Plastic Detox Hacks

How to decrease the plastic in your life – at home, the store and out & about.

By Gillie Easdon 

Abeego beeswax food wrap eliminates the need for plastic cling wrap.

At Home

• Keep a collection of washed bottles, jars and containers on hand, so you’re ready to refill.

• Refill your liquid soap or opt for bar soap.

• For cosmetics, there are refillable options. Elate Cosmetics uses bamboo packaging for its tools, compacts and palettes, and refillables are enclosed in seed paper.

• Rethink what you put in loot bags for the kids’ parties — books, gift certificates and baked goods are great alternatives to dollar-store trinkets.

• Use washable, reusable wax cloth wrappers instead of plastic wrap for food.

• For pharmaceuticals, like Ibuprofen, opt for the big bottle that lasts longer.

• Choose sheets, towels and other household items made from natural fabrics to avoid microfibre pollution.

At the Store

• One billion single-use plastic bags are handed out in Canada each year. Victoria has banned them, but many other communities haven’t, so do bring your own reusable bags.

• When buying items, opt for glass or metal over plastic. (Metal can be recycled indefinitely.)

• Purchase lightweight mesh bags for produce and bulk items to avoid plastic.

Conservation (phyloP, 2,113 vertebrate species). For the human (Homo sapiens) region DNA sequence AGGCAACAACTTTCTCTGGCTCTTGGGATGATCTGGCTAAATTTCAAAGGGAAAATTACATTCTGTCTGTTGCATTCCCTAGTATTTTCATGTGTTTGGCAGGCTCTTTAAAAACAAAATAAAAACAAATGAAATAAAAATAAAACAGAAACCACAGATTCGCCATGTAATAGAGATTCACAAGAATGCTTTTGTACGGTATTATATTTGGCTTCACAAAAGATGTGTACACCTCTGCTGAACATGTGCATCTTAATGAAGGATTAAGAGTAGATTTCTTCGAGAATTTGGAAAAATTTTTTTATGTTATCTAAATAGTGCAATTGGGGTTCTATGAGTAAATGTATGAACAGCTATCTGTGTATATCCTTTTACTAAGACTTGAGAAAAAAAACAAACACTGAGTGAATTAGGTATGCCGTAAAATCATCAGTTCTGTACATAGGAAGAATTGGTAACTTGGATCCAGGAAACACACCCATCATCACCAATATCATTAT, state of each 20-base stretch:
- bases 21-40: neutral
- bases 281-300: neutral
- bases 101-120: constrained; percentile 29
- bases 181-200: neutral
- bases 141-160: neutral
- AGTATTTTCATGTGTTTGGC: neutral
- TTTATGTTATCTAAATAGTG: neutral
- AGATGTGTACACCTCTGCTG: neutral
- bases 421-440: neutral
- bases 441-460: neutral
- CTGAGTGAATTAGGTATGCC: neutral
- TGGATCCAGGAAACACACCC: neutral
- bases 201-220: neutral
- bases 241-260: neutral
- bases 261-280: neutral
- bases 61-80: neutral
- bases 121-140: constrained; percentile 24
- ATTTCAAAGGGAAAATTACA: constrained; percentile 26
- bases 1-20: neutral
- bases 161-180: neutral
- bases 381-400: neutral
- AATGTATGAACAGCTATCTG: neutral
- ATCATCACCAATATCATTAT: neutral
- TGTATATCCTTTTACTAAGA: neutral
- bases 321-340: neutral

• If the item you want is packaged in plastic, ask if you could purchase it sans plastic. Buy meat and fish wrapped in waxed paper, but do ask if it is compostable.

• Carry your own reusable coffee cup. (Did you know most takeaway coffee cups contain
some plastic?)

Out and About

• Pack bamboo utensils with you and carry your own a non-plastic water bottle and travel mug or Mason jar.

• If you are buying beer, cider or kombucha, opt for the growlers first, then cans and lastly bottles.

• For takeout meals, many restaurants will put your order in your own container if you ask.

• Say no to plastic straws — or carry your own straws made from metal or glass.

Local Resources

For Good Measure Premium Bulk Food has bulk items, from millet and hummus and roasted nuts to spices. 

Olive This & More has refillable olive oils and balsamic vinegars. 

Good Planet Company has an extensive inventory of plastic-free kitchen, bedroom, home, to-go and baby products.

Victoria Soap Exchange has many plastic-free and refillable products. 

Zero Waste Emporium has food, personal care products, home supplies. 

London Drugs’ Bring Back the Pack means you can return your LD packaging, including
soft plastics, to the store. They process it so it doesn’t end up in the landfill.

Elate Cosmetics’ refillable cosmetics are sustainably packaged. 

Miiko Skin Co. has a strict no-plastics policy. 

Cultured Kombucha has a selection of refillable stations around town and a number of local restaurants serves their fermented drinks on tap.

West Coast Refill offers environmentally friendly cleaning, home and body care products.

Bulk Barn is refill heaven – bring some jars (or buy some there) and get everything from almond flour to granola to household spices.

Many grocery stores encourage buying local produce and products whenever possible such as Red Barn at Mattick’s Farm and The Root Cellar.

Sapadilla Soap Co. makes plant-based products with aromatic essential oils that are sold in various stores across Victoria.

This article is from the January/February 2019 issue of YAM.